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The Jewish Press of Tampa and the Jewish Press of Pinellas County are Independently- owned biweekly Jewish community newspapers published in cooperation with and supported by the Tampa JCC & Federation and the Jewish Federation of Pinellas & Pasco Counties, respectively. Copyright © 2009-2018 The Jewish Press Group of Tampa Bay, Inc., All Rights Reserved.


 

April 6, 2018  RSS feed
Rabbinically Speaking

Text: T T T

We have been entrusted to take care of the Earth

By Rabbi Lyn Goldstein Congregation B’nai Emmunah

It’s spring. I love dolphin cruises and watching parent birds feeding their babies in the mangrove islands. I love to ask my students to count as many shades of green as they can. I love to look at the blue skies. I even love to watch alligators floating in ponds.

There are so many miracles in nature, so many ways that animals (humans too) have grown and changed to protect the different species. The adaptations existing in the animal kingdom are amazing. Take the time to breathe deeply and enjoy what God has created.

Did you know that elephants’ ears come in two sizes – smaller and larger? It has to do with how they’ve adapted to their environment. Large-eared elephants live in hot climates. Their ears fan themselves and radiate the heat from their bodies. Smaller-eared elephants live in cooler climates and need the warmth.

Why are big cats’ eyes in front of their heads, and zebra’s eyes on the sides of their heads? Big cats focus on chasing pray in front of them. Ungulates (hoofed mammals) stand head to toe, side-by-side, each able to see 180 degrees. Two together can see 360 degrees, staying aware of threats from hungry carnivores!

Polar bears appear to have white hair. Actually it is thin tubes that are warmed by the bear’s black skin and keep the bears warm, as does heavy fur and four inch blubber. The tubes appear white in the sun, camouflaging the bears. Small ears keep heat in.

This truly is an incredible world gifted by God. But it has been said that people won’t love what they don’t know and won’t protect what they don’t love. Tragically, over 50,000 species a year become extinct. The twin threats of human habitat-destruction/degradation and global climate change are devastating our natural world. The last male northern white rhino on the planet died March 20 – just a few weeks ago. Only two females remain. The western black rhino was declared extinct four years ago. Ami Vitale, National Geographic photographer, wrote: “Today, we are witnessing the extinction of a species that had survived for millions of years but could not survive mankind.”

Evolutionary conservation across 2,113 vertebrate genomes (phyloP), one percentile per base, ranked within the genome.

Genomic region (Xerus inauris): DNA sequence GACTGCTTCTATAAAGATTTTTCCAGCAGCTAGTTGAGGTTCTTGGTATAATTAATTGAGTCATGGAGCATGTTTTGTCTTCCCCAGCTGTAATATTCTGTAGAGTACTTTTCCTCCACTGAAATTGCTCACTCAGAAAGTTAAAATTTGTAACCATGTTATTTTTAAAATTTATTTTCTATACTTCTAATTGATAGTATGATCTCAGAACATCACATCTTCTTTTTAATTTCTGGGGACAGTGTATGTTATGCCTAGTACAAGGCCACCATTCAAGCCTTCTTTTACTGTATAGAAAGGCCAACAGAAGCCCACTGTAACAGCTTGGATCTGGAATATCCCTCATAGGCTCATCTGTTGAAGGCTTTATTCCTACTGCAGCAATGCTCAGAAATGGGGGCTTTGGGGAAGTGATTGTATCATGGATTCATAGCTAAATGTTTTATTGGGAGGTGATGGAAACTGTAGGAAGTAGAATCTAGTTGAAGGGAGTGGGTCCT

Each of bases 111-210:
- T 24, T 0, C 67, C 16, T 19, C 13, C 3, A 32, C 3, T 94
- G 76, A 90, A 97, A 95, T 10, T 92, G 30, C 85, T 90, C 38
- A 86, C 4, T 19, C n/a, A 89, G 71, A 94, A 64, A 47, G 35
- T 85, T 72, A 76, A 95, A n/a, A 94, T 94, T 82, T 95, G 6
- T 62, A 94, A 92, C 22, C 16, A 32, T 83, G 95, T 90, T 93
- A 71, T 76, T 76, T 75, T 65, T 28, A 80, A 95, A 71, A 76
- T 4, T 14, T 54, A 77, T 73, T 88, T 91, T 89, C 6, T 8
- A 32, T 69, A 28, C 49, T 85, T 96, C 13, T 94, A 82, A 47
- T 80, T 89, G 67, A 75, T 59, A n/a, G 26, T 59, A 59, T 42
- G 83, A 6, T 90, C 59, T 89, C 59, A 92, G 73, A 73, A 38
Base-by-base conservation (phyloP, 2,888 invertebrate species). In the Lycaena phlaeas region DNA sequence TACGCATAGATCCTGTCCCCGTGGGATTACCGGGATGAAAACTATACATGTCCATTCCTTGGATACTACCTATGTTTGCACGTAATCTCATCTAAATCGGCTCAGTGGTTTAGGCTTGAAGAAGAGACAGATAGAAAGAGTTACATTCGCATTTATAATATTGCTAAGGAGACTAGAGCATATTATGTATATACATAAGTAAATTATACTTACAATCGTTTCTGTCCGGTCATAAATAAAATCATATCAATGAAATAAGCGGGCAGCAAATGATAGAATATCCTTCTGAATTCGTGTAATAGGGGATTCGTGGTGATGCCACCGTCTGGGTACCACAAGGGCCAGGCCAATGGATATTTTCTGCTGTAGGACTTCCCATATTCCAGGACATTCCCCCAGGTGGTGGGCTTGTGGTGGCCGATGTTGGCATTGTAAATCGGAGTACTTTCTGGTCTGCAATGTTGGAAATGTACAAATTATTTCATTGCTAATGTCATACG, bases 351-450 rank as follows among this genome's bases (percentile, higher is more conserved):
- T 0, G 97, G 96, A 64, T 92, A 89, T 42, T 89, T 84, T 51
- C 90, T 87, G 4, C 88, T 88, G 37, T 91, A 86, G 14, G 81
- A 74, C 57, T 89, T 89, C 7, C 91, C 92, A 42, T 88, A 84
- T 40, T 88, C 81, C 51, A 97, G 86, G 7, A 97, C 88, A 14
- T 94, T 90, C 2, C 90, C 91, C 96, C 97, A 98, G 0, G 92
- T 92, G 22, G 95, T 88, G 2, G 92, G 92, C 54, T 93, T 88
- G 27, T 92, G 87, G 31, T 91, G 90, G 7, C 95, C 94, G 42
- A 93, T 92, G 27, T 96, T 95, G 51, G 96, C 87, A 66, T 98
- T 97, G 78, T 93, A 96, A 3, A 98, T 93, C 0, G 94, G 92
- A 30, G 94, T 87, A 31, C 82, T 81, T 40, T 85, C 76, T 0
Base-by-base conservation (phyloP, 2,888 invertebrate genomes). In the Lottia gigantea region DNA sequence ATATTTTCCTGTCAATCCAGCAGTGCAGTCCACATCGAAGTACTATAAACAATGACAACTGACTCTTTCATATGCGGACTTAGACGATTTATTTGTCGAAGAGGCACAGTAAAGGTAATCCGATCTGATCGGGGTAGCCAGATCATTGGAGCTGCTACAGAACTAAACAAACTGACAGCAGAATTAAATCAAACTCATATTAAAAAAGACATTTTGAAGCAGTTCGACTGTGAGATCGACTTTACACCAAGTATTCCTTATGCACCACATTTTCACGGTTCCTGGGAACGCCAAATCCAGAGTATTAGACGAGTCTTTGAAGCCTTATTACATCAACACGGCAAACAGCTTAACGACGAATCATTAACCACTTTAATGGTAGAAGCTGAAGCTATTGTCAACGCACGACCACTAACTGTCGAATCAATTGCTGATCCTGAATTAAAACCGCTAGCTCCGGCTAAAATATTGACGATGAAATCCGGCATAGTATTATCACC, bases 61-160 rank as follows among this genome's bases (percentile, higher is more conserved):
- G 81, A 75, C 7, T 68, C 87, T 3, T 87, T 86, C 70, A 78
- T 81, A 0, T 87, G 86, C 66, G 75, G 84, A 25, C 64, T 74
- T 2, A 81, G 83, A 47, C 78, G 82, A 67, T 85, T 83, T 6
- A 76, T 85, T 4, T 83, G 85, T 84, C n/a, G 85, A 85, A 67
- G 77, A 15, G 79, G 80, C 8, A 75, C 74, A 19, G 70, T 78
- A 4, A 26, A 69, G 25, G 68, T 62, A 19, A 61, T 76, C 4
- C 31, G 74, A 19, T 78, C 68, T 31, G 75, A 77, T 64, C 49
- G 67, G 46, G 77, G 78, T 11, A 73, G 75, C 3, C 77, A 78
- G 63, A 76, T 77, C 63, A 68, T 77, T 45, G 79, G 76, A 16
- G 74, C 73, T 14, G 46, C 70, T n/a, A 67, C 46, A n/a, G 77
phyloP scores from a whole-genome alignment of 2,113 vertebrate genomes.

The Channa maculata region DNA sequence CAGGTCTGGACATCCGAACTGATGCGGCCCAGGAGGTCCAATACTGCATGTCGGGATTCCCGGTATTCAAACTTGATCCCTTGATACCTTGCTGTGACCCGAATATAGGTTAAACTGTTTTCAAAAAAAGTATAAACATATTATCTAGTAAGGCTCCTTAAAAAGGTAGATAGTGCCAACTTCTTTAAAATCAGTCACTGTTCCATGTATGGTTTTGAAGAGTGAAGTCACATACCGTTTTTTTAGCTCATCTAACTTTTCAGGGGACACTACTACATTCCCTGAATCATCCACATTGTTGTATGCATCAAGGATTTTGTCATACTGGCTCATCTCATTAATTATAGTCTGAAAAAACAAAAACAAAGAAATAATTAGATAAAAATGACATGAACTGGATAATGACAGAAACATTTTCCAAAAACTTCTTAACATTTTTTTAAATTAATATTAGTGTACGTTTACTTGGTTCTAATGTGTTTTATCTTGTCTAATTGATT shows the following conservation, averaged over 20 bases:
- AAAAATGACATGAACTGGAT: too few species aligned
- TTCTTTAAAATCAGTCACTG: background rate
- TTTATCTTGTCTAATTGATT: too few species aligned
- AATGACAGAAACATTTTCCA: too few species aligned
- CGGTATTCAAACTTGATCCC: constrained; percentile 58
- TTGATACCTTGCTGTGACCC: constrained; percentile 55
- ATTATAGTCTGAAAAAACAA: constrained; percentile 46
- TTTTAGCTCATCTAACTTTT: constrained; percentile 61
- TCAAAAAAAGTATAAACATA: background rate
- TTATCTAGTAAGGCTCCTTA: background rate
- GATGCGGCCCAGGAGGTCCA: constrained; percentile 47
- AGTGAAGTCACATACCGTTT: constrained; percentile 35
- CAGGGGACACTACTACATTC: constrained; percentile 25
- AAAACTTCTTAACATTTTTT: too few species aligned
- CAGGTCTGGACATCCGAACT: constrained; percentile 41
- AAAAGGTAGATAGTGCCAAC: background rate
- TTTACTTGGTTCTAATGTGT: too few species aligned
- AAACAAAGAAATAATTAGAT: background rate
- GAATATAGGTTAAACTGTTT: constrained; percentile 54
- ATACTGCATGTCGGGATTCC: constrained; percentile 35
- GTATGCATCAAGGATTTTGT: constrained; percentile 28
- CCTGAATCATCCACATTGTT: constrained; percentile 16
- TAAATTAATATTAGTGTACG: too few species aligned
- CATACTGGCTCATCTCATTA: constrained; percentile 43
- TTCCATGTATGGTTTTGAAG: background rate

Many believe polar bears will soon follow. Warming climate and loss of icy habitat have taken a terrible toll. Bears cannot find enough food and have great difficulty finding dens.

And our Florida manatees? They need both cooler and warmer waters. The climate is disrupting these cycles. As storms grow bigger, manatee habitats are washed away. Where could they go?

On the critically endangered list: South China tigers; Amur leopards; Bornean orangutans; Eastern and Western lowland gorillas; Mountain and Cross River gorillas; Sumatrian orangutans, rhinos and tigers; Java Rhinos; Vaquita porpoises.

Twenty-five to 33 percent of our planet’s species could be extinct in 50 years.

What can we do? It has been said that people will not love what they do not know and will not protect what they don’t love. It’s quite simple. Go outside. Enjoy the spring. Revel in it. Watch it. Appreciate the smells, sounds, colors. Stand in awe. Now… imagine if your children or grandchildren never saw the coral reefs due to bleaching and dying from acidification and warming climate? What if the manatees were gone?

“We Americans, in most states at least, have not yet experienced a bearless, eagle-less, cat- less, wolf-less woods.” (Aldo Leopold, d.1949) Do you want your children to see a live gorilla? Is this the legacy we leave our children?

Genesis exhorts us to become the earth’s stewards. The Coalition on Environment and Jewish Life (COEJL) needs our participation in its sacred work. Please contact them to find out how you can help. Contact COEJL coejl.org, info@coejl.org, COEJL on Facebook. We will make a difference.

Torah begins with: “In the beginning...” Yet, Rashi says: “In a beginning. “In the beginning,” focuses our attention on one, single beginning. “In a beginning,” implies there were many beginnings. Rashi teaches that in the beginning God created and destroyed many worlds, until God finally created this world. God saw that it was good, and said to Adam and Eve: “This is the last world I will create. I place it in your hands. Hold it in trust. Take care of it. If you don’t, no one will come after you to do so.”

The Rabbinically Speaking column is provided as a public service by the Jewish Press in cooperation with the Pinellas County Board of Rabbis. Columns are assigned on a rotating basis by the board. The views expressed in the column are those of the rabbi and do not necessarily reflect the views of the Jewish Press or the Board of Rabbis.


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